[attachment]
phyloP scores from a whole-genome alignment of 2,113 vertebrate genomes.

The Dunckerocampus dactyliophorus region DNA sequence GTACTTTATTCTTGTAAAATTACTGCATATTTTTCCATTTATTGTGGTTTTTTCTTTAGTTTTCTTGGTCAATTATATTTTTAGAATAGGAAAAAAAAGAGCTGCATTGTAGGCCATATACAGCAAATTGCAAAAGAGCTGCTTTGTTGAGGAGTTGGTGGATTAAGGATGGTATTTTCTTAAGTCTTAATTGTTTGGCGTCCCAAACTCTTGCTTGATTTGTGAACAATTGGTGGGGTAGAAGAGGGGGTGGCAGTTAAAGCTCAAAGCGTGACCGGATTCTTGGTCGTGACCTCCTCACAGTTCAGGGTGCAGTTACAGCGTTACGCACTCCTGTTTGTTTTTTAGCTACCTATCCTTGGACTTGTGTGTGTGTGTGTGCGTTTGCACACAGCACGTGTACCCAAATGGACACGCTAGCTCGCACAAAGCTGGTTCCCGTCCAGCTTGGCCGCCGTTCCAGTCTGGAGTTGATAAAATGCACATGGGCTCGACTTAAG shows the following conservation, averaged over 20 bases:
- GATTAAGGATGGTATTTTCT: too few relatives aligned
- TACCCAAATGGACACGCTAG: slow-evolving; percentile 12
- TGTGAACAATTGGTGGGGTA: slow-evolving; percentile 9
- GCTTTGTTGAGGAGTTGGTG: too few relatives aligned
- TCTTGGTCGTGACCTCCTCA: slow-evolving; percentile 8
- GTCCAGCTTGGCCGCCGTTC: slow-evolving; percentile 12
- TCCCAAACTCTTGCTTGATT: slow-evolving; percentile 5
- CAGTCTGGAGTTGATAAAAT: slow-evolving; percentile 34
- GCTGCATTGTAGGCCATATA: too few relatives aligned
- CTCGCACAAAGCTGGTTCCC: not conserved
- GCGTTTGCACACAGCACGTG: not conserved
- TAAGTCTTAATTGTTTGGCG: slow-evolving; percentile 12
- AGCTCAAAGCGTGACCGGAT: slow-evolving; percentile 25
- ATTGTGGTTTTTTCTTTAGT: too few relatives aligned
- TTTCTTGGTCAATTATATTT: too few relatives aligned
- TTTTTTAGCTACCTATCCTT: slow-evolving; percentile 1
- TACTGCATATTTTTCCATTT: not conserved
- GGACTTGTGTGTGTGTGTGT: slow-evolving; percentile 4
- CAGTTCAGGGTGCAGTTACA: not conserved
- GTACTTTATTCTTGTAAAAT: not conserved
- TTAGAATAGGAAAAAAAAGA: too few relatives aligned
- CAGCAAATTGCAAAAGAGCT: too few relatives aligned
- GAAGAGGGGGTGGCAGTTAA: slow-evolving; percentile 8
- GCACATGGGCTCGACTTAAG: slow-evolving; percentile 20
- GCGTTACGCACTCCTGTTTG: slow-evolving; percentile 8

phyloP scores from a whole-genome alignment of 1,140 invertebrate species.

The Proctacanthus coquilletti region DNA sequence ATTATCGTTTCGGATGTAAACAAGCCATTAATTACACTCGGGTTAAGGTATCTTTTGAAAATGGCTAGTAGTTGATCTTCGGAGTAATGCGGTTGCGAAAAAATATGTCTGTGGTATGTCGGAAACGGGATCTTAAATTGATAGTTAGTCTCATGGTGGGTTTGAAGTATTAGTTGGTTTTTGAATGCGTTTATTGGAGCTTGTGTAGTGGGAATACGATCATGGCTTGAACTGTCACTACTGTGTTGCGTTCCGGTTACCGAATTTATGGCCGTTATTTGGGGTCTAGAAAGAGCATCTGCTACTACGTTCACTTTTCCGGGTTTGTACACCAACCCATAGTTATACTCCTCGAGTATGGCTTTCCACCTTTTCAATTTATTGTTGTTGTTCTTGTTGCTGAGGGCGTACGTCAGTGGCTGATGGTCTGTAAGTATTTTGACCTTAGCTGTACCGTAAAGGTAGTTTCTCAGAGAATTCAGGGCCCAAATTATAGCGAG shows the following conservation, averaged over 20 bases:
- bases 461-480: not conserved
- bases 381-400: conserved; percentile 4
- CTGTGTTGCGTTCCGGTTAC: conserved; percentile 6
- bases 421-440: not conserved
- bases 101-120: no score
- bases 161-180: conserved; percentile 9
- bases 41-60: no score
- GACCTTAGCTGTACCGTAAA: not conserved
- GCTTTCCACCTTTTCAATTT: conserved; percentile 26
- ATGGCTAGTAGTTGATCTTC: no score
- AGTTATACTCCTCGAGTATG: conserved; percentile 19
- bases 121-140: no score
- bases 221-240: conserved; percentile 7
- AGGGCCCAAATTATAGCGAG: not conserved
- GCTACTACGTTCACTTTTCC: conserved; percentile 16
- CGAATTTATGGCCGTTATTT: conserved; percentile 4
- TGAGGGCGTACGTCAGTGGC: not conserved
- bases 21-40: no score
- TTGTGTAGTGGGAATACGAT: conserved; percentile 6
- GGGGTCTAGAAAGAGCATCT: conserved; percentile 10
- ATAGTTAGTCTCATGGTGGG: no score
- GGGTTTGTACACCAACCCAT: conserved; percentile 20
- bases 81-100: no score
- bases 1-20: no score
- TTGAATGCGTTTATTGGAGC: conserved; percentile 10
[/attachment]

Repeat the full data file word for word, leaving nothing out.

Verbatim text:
phyloP scores from a whole-genome alignment of 2,113 vertebrate genomes.

The Dunckerocampus dactyliophorus region DNA sequence GTACTTTATTCTTGTAAAATTACTGCATATTTTTCCATTTATTGTGGTTTTTTCTTTAGTTTTCTTGGTCAATTATATTTTTAGAATAGGAAAAAAAAGAGCTGCATTGTAGGCCATATACAGCAAATTGCAAAAGAGCTGCTTTGTTGAGGAGTTGGTGGATTAAGGATGGTATTTTCTTAAGTCTTAATTGTTTGGCGTCCCAAACTCTTGCTTGATTTGTGAACAATTGGTGGGGTAGAAGAGGGGGTGGCAGTTAAAGCTCAAAGCGTGACCGGATTCTTGGTCGTGACCTCCTCACAGTTCAGGGTGCAGTTACAGCGTTACGCACTCCTGTTTGTTTTTTAGCTACCTATCCTTGGACTTGTGTGTGTGTGTGTGCGTTTGCACACAGCACGTGTACCCAAATGGACACGCTAGCTCGCACAAAGCTGGTTCCCGTCCAGCTTGGCCGCCGTTCCAGTCTGGAGTTGATAAAATGCACATGGGCTCGACTTAAG shows the following conservation, averaged over 20 bases:
- GATTAAGGATGGTATTTTCT: too few relatives aligned
- TACCCAAATGGACACGCTAG: slow-evolving; percentile 12
- TGTGAACAATTGGTGGGGTA: slow-evolving; percentile 9
- GCTTTGTTGAGGAGTTGGTG: too few relatives aligned
- TCTTGGTCGTGACCTCCTCA: slow-evolving; percentile 8
- GTCCAGCTTGGCCGCCGTTC: slow-evolving; percentile 12
- TCCCAAACTCTTGCTTGATT: slow-evolving; percentile 5
- CAGTCTGGAGTTGATAAAAT: slow-evolving; percentile 34
- GCTGCATTGTAGGCCATATA: too few relatives aligned
- CTCGCACAAAGCTGGTTCCC: not conserved
- GCGTTTGCACACAGCACGTG: not conserved
- TAAGTCTTAATTGTTTGGCG: slow-evolving; percentile 12
- AGCTCAAAGCGTGACCGGAT: slow-evolving; percentile 25
- ATTGTGGTTTTTTCTTTAGT: too few relatives aligned
- TTTCTTGGTCAATTATATTT: too few relatives aligned
- TTTTTTAGCTACCTATCCTT: slow-evolving; percentile 1
- TACTGCATATTTTTCCATTT: not conserved
- GGACTTGTGTGTGTGTGTGT: slow-evolving; percentile 4
- CAGTTCAGGGTGCAGTTACA: not conserved
- GTACTTTATTCTTGTAAAAT: not conserved
- TTAGAATAGGAAAAAAAAGA: too few relatives aligned
- CAGCAAATTGCAAAAGAGCT: too few relatives aligned
- GAAGAGGGGGTGGCAGTTAA: slow-evolving; percentile 8
- GCACATGGGCTCGACTTAAG: slow-evolving; percentile 20
- GCGTTACGCACTCCTGTTTG: slow-evolving; percentile 8

phyloP scores from a whole-genome alignment of 1,140 invertebrate species.

The Proctacanthus coquilletti region DNA sequence ATTATCGTTTCGGATGTAAACAAGCCATTAATTACACTCGGGTTAAGGTATCTTTTGAAAATGGCTAGTAGTTGATCTTCGGAGTAATGCGGTTGCGAAAAAATATGTCTGTGGTATGTCGGAAACGGGATCTTAAATTGATAGTTAGTCTCATGGTGGGTTTGAAGTATTAGTTGGTTTTTGAATGCGTTTATTGGAGCTTGTGTAGTGGGAATACGATCATGGCTTGAACTGTCACTACTGTGTTGCGTTCCGGTTACCGAATTTATGGCCGTTATTTGGGGTCTAGAAAGAGCATCTGCTACTACGTTCACTTTTCCGGGTTTGTACACCAACCCATAGTTATACTCCTCGAGTATGGCTTTCCACCTTTTCAATTTATTGTTGTTGTTCTTGTTGCTGAGGGCGTACGTCAGTGGCTGATGGTCTGTAAGTATTTTGACCTTAGCTGTACCGTAAAGGTAGTTTCTCAGAGAATTCAGGGCCCAAATTATAGCGAG shows the following conservation, averaged over 20 bases:
- bases 461-480: not conserved
- bases 381-400: conserved; percentile 4
- CTGTGTTGCGTTCCGGTTAC: conserved; percentile 6
- bases 421-440: not conserved
- bases 101-120: no score
- bases 161-180: conserved; percentile 9
- bases 41-60: no score
- GACCTTAGCTGTACCGTAAA: not conserved
- GCTTTCCACCTTTTCAATTT: conserved; percentile 26
- ATGGCTAGTAGTTGATCTTC: no score
- AGTTATACTCCTCGAGTATG: conserved; percentile 19
- bases 121-140: no score
- bases 221-240: conserved; percentile 7
- AGGGCCCAAATTATAGCGAG: not conserved
- GCTACTACGTTCACTTTTCC: conserved; percentile 16
- CGAATTTATGGCCGTTATTT: conserved; percentile 4
- TGAGGGCGTACGTCAGTGGC: not conserved
- bases 21-40: no score
- TTGTGTAGTGGGAATACGAT: conserved; percentile 6
- GGGGTCTAGAAAGAGCATCT: conserved; percentile 10
- ATAGTTAGTCTCATGGTGGG: no score
- GGGTTTGTACACCAACCCAT: conserved; percentile 20
- bases 81-100: no score
- bases 1-20: no score
- TTGAATGCGTTTATTGGAGC: conserved; percentile 10